Psychiatric nurses: bargaining continues for key priorities

Improving patient care and patient safety through safe staffing and job security top priorities for Health Sciences Association of B.C.

Health Sciences Association of B.C. logoVancouver (12 Sept. 2012) - Negotiators for the Nurses’ Bargaining Association (NBA) which includes the Health Sciences Association of B.C. (HSABC/NUPGE), the B.C. Nurses’ Union and the Union of Psychiatric Nurses have been working hard to achieve a new provincial contract that addresses members’ top priorities - improving patient care and patient safety through safe staffing and job security.

The current bargaining session, which began on August 17, was scheduled to end August 31. Instead, bargaining carried on through the Labour Day weekend and continues this week.

Bargaining has been extremely challenging, with health employers insisting that the cost of any contract gains can only come from savings and efficiencies within the collective agreement. However, in recent days, responses from the employers’ side on some key issues have been more positive, enabling progress to be made on some issues.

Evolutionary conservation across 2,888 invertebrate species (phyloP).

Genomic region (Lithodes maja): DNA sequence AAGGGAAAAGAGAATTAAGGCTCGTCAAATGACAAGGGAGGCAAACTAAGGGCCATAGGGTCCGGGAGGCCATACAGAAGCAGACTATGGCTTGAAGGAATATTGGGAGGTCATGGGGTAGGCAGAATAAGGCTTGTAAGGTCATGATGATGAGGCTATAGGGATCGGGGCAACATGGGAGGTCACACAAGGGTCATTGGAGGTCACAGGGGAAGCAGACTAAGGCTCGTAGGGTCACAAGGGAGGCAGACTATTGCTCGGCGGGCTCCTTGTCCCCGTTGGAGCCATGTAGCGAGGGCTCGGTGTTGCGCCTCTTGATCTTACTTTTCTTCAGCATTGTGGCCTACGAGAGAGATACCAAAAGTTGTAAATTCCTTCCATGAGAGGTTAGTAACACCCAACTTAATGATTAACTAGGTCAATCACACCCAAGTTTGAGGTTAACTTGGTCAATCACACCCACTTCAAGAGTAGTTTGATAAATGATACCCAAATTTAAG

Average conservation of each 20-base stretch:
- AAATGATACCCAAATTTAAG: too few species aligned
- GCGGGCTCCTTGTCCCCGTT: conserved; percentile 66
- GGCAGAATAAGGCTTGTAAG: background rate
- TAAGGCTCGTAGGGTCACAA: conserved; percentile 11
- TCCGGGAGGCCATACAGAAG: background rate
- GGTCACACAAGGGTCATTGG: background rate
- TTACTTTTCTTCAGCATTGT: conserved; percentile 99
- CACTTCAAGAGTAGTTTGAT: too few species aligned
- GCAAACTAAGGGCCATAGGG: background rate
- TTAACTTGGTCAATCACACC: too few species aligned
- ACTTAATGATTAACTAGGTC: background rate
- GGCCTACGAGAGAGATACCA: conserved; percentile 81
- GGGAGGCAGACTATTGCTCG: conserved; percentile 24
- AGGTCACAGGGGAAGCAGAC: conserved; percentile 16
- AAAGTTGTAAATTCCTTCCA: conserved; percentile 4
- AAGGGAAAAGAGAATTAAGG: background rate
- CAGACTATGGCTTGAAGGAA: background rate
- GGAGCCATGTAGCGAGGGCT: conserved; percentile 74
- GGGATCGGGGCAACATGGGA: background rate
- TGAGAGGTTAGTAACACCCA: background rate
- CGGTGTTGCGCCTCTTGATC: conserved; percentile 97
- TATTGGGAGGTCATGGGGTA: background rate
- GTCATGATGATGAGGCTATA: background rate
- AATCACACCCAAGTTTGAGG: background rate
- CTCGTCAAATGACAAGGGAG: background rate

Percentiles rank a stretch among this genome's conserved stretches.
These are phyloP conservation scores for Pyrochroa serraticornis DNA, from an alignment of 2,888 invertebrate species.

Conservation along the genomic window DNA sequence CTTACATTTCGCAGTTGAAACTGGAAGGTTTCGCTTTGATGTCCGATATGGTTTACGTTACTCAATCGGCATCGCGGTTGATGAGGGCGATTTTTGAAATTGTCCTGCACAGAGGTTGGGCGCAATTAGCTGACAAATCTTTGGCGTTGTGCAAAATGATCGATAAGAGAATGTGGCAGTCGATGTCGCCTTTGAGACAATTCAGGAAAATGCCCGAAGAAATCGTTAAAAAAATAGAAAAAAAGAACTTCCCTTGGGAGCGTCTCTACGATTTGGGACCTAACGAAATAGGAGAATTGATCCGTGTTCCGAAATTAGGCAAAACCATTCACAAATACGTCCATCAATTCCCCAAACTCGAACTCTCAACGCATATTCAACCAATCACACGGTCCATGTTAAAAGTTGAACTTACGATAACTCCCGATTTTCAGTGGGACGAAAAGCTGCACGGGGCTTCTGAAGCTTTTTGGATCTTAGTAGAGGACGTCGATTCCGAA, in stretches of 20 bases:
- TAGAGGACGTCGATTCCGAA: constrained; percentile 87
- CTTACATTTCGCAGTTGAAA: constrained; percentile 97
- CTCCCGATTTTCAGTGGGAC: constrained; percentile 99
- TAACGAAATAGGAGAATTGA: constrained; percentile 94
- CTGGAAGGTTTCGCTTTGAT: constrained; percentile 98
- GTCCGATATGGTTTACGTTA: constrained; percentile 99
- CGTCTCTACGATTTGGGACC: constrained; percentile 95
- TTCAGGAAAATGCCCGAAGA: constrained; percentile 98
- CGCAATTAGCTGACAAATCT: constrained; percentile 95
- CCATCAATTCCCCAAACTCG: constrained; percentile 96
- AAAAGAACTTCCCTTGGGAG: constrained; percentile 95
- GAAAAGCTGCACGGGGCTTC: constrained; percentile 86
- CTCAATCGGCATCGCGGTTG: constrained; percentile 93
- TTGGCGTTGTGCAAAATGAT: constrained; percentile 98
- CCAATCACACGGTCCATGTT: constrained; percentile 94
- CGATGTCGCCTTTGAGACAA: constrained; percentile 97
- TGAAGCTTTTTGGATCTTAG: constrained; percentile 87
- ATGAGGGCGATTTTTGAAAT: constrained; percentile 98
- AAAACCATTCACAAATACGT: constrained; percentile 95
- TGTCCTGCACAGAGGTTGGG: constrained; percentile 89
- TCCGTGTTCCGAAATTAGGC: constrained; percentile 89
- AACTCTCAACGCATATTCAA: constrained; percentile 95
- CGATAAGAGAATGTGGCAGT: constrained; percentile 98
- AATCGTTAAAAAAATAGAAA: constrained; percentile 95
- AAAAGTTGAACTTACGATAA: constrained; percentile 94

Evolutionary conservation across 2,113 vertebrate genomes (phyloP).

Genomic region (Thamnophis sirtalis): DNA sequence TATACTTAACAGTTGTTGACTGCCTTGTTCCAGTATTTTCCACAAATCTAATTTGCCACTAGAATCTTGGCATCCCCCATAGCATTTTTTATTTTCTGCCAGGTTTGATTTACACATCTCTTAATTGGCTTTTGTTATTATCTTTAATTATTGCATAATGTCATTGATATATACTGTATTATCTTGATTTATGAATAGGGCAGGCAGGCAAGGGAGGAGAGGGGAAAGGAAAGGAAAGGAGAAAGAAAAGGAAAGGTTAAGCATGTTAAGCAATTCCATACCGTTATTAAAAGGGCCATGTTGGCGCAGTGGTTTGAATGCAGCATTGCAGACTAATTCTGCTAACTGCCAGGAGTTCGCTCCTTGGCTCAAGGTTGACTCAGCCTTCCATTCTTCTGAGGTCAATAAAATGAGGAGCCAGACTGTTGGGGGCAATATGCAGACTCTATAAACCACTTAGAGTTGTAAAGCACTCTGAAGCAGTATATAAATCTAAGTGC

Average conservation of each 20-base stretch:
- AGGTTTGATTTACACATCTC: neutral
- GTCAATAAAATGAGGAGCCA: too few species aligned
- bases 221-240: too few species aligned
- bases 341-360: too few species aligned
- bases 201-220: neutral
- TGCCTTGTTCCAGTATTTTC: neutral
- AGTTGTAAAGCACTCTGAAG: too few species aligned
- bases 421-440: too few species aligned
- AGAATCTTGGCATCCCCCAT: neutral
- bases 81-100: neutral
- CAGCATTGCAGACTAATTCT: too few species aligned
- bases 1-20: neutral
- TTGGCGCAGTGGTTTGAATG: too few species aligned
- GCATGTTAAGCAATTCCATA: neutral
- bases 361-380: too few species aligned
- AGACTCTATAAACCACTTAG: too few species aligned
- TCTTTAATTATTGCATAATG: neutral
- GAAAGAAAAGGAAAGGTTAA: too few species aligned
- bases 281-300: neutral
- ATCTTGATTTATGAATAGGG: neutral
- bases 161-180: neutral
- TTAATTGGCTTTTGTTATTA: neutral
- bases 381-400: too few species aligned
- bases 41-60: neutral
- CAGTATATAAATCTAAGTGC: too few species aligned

On September 8 and 9, the two sides agreed on comprehensive measures to improve orientation and workplace safety and address violence experienced by nurses working in mental health. The measures include mandatory in-service orientation and critical incident stress defusing and de-briefing.

On workload, the NBA tabled comprehensive proposals to address members’ top bargaining priority to improve staffing to enhance patient care and some constructive discussions with the employer on the issue.

The NBA has also tabled comprehensive proposals on job security that would recognize the value of nurses to patients and the health care system.

Nurses’ negotiators are also working to strengthen the Professional Responsibility Form (PRF) process and to streamline the system of job descriptions and classifications.

Earlier in negotiations, agreements were reached on a variety of issues such as:
• health authority-wide seniority;
• alternative dispute resolution in the grievance/arbitration process;
• union leave;
• responsive shift scheduling;
• work requirements for casual employees;
• filling vacancies; and
• voluntary shift exchanges.

Nurses’ negotiators will continue to work hard to achieve an acceptable collective agreement that can be brought to members for ratification. If this is not possible, the unions will be discussing what further actions may be taken.


The National Union of Public and General Employees (NUPGE) is one of Canada's largest labour organizations with over 340,000 members. Our mission is to improve the lives of working families and to build a stronger Canada by ensuring our common wealth is used for the common good. NUPGE

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